The Waterfront Changes Hands
Horace Carpentier held onto Oakland's waterfront until 1868 when he sold
his control of the waterfront to the Central Pacific Railroad. His deal
with the railroad was a key element in persuading the railroad to choose
Oakland for the terminus of the transcontinental railroad. Carpentier
benefited handsomely from the deal but so did Oakland.
transcontinental railroad cut travel time between California and the
East Coast from 118 days to 6 days. The economic benefit for Oakland, at
the end of the rails, was enormous as travelers and freight flowed
through the city and its waterfront. Hotels, restaurants, barber shops,
drug stores and other services for travelers sprang up around the 7th
Street depot. Attracted by railroad jobs at the Central Pacific yards in
West Oakland and by business opportunities spurred by the flow of goods
and raw materials, legions of newcomers swelled the population of
Oakland which grew from 1,543 in 1860 to 34,555 in 1880.
The waterfront and the railroad were closely connected. Trains traveled
straight down 7th Street to the Long Wharf that jutted two miles out
into the Bay. The Long Wharf was a hub of shipping activity with acres
of cargo sheds and hundreds of longshore jobs. Carpentier's lucrative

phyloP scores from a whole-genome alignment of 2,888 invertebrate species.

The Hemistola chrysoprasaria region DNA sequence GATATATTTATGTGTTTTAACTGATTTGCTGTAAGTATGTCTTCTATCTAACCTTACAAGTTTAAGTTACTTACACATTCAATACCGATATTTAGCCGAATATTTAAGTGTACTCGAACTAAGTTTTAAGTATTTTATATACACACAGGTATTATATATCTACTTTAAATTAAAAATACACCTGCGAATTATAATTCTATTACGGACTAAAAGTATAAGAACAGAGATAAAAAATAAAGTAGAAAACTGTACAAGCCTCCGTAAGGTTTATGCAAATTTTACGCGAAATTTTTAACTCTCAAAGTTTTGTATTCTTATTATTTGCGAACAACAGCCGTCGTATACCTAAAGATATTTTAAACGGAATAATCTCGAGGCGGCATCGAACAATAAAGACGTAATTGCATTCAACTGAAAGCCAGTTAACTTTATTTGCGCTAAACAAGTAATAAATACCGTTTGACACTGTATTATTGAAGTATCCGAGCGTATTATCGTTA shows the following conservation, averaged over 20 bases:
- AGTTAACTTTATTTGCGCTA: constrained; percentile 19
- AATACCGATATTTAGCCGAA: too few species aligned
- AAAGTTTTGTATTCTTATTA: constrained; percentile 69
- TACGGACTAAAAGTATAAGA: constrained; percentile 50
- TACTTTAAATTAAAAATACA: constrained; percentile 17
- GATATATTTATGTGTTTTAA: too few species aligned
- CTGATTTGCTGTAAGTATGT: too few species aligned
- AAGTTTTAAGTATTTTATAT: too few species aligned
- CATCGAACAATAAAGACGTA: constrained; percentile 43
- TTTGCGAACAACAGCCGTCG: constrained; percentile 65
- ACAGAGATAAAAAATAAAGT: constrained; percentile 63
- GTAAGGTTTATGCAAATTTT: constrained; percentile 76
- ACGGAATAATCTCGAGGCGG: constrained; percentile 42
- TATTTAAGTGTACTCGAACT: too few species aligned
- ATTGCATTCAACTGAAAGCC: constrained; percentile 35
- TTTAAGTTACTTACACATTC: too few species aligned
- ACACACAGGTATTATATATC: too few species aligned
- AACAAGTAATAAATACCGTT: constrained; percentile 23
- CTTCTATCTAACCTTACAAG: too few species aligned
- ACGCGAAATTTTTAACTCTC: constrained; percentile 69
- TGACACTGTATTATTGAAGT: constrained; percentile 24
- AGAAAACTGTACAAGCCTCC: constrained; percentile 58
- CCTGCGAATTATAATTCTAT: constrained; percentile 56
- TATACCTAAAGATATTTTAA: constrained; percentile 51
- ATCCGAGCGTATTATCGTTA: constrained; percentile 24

ferry service now belonged to the railroad. By 1877, over 4 million
passengers a year were commuting on ferries between San Francisco and
The railroad's economic resources, including control of Oakland's
waterfront, gave it enormous political power in the city. And the
railroad used its power to make sure its own economic interests were
served, regardless of the impact on the public good. Competitors were
not tolerated. For example, in 1893, John L. Davie launched the "Nickel
Ferry" from the Franklin St. pier in an attempt to break the railroad
monopoly on ferry service to San Francisco. But the railroad had the
resources to win in a fare war and drove Davie out of business in a
couple of years. Political opposition was not tolerated. Newspaper
accounts tell of railroad workers marched to the voting booths to follow
their employer's instructions. City politicians were regularly described
as "railroad men" who voted against any measure that might curtail
The railroad's ruthless control fueled numerous attempts to oust them.
Opposition to the railroad usually met defeat. But by the end of the
century, the political forces of the Progressive Movement were
determined to break the power of Central Pacific's successor, the
Southern Pacific Railroad.
From Beth Bagwell, Oakland, The Story of a City
"Walk Along the Water"
© Oakland Museum of California, used with permission.